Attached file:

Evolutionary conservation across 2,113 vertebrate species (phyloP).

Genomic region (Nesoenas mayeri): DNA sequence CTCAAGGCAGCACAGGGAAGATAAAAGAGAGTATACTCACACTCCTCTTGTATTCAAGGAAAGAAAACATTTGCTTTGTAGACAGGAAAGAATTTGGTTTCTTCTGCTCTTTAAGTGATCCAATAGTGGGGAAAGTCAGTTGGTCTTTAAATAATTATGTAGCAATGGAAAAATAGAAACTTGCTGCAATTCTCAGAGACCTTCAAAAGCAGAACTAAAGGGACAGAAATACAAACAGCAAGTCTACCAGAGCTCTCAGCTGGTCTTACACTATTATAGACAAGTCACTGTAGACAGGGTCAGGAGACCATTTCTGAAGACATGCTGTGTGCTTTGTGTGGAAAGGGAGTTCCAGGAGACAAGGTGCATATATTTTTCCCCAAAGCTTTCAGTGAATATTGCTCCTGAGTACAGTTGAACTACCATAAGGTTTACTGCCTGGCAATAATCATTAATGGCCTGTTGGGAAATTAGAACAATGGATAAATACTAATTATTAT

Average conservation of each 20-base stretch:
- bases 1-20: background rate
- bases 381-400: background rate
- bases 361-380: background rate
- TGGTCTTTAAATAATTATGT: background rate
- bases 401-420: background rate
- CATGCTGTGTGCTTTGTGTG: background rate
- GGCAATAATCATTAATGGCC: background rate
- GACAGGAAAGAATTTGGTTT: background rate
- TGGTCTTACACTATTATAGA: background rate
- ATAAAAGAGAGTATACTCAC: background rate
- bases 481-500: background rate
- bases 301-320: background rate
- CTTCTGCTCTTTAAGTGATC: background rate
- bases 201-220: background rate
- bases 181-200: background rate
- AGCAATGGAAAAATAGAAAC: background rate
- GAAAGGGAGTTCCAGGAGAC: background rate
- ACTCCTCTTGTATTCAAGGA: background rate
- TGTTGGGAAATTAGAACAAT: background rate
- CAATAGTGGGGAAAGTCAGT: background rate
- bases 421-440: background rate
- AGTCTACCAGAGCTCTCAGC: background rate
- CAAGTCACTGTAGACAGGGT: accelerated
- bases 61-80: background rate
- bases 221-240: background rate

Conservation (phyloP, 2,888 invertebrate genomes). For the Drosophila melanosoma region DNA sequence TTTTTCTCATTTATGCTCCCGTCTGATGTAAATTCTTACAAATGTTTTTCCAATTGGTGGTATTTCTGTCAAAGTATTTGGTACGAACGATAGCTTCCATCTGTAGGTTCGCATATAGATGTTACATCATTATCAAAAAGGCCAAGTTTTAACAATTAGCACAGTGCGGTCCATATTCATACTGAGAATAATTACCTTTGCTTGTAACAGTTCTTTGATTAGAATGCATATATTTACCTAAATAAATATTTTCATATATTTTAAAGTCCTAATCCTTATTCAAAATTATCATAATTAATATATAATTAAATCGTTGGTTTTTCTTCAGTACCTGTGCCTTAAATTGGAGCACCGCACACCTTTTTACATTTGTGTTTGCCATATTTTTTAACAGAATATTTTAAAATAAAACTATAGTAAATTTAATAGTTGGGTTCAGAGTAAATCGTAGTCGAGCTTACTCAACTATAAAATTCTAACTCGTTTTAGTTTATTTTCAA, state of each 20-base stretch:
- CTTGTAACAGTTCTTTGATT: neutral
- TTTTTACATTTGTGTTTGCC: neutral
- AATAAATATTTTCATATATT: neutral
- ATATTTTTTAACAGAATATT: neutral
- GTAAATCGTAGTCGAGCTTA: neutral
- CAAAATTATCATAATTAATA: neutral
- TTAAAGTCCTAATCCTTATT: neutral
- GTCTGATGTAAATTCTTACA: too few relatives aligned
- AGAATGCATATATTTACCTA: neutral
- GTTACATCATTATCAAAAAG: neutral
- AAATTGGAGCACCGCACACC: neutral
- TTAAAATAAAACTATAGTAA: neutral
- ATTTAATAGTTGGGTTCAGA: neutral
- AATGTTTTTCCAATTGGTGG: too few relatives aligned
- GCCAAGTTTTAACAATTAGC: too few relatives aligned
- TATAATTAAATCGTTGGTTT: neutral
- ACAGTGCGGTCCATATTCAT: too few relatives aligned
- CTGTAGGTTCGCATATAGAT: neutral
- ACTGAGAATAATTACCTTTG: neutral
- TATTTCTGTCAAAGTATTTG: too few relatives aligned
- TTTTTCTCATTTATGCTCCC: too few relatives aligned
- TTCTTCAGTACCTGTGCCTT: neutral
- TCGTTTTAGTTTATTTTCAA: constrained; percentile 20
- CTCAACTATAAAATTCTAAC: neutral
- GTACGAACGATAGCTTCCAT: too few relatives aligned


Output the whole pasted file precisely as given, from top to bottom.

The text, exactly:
Evolutionary conservation across 2,113 vertebrate species (phyloP).

Genomic region (Nesoenas mayeri): DNA sequence CTCAAGGCAGCACAGGGAAGATAAAAGAGAGTATACTCACACTCCTCTTGTATTCAAGGAAAGAAAACATTTGCTTTGTAGACAGGAAAGAATTTGGTTTCTTCTGCTCTTTAAGTGATCCAATAGTGGGGAAAGTCAGTTGGTCTTTAAATAATTATGTAGCAATGGAAAAATAGAAACTTGCTGCAATTCTCAGAGACCTTCAAAAGCAGAACTAAAGGGACAGAAATACAAACAGCAAGTCTACCAGAGCTCTCAGCTGGTCTTACACTATTATAGACAAGTCACTGTAGACAGGGTCAGGAGACCATTTCTGAAGACATGCTGTGTGCTTTGTGTGGAAAGGGAGTTCCAGGAGACAAGGTGCATATATTTTTCCCCAAAGCTTTCAGTGAATATTGCTCCTGAGTACAGTTGAACTACCATAAGGTTTACTGCCTGGCAATAATCATTAATGGCCTGTTGGGAAATTAGAACAATGGATAAATACTAATTATTAT

Average conservation of each 20-base stretch:
- bases 1-20: background rate
- bases 381-400: background rate
- bases 361-380: background rate
- TGGTCTTTAAATAATTATGT: background rate
- bases 401-420: background rate
- CATGCTGTGTGCTTTGTGTG: background rate
- GGCAATAATCATTAATGGCC: background rate
- GACAGGAAAGAATTTGGTTT: background rate
- TGGTCTTACACTATTATAGA: background rate
- ATAAAAGAGAGTATACTCAC: background rate
- bases 481-500: background rate
- bases 301-320: background rate
- CTTCTGCTCTTTAAGTGATC: background rate
- bases 201-220: background rate
- bases 181-200: background rate
- AGCAATGGAAAAATAGAAAC: background rate
- GAAAGGGAGTTCCAGGAGAC: background rate
- ACTCCTCTTGTATTCAAGGA: background rate
- TGTTGGGAAATTAGAACAAT: background rate
- CAATAGTGGGGAAAGTCAGT: background rate
- bases 421-440: background rate
- AGTCTACCAGAGCTCTCAGC: background rate
- CAAGTCACTGTAGACAGGGT: accelerated
- bases 61-80: background rate
- bases 221-240: background rate

Conservation (phyloP, 2,888 invertebrate genomes). For the Drosophila melanosoma region DNA sequence TTTTTCTCATTTATGCTCCCGTCTGATGTAAATTCTTACAAATGTTTTTCCAATTGGTGGTATTTCTGTCAAAGTATTTGGTACGAACGATAGCTTCCATCTGTAGGTTCGCATATAGATGTTACATCATTATCAAAAAGGCCAAGTTTTAACAATTAGCACAGTGCGGTCCATATTCATACTGAGAATAATTACCTTTGCTTGTAACAGTTCTTTGATTAGAATGCATATATTTACCTAAATAAATATTTTCATATATTTTAAAGTCCTAATCCTTATTCAAAATTATCATAATTAATATATAATTAAATCGTTGGTTTTTCTTCAGTACCTGTGCCTTAAATTGGAGCACCGCACACCTTTTTACATTTGTGTTTGCCATATTTTTTAACAGAATATTTTAAAATAAAACTATAGTAAATTTAATAGTTGGGTTCAGAGTAAATCGTAGTCGAGCTTACTCAACTATAAAATTCTAACTCGTTTTAGTTTATTTTCAA, state of each 20-base stretch:
- CTTGTAACAGTTCTTTGATT: neutral
- TTTTTACATTTGTGTTTGCC: neutral
- AATAAATATTTTCATATATT: neutral
- ATATTTTTTAACAGAATATT: neutral
- GTAAATCGTAGTCGAGCTTA: neutral
- CAAAATTATCATAATTAATA: neutral
- TTAAAGTCCTAATCCTTATT: neutral
- GTCTGATGTAAATTCTTACA: too few relatives aligned
- AGAATGCATATATTTACCTA: neutral
- GTTACATCATTATCAAAAAG: neutral
- AAATTGGAGCACCGCACACC: neutral
- TTAAAATAAAACTATAGTAA: neutral
- ATTTAATAGTTGGGTTCAGA: neutral
- AATGTTTTTCCAATTGGTGG: too few relatives aligned
- GCCAAGTTTTAACAATTAGC: too few relatives aligned
- TATAATTAAATCGTTGGTTT: neutral
- ACAGTGCGGTCCATATTCAT: too few relatives aligned
- CTGTAGGTTCGCATATAGAT: neutral
- ACTGAGAATAATTACCTTTG: neutral
- TATTTCTGTCAAAGTATTTG: too few relatives aligned
- TTTTTCTCATTTATGCTCCC: too few relatives aligned
- TTCTTCAGTACCTGTGCCTT: neutral
- TCGTTTTAGTTTATTTTCAA: constrained; percentile 20
- CTCAACTATAAAATTCTAAC: neutral
- GTACGAACGATAGCTTCCAT: too few relatives aligned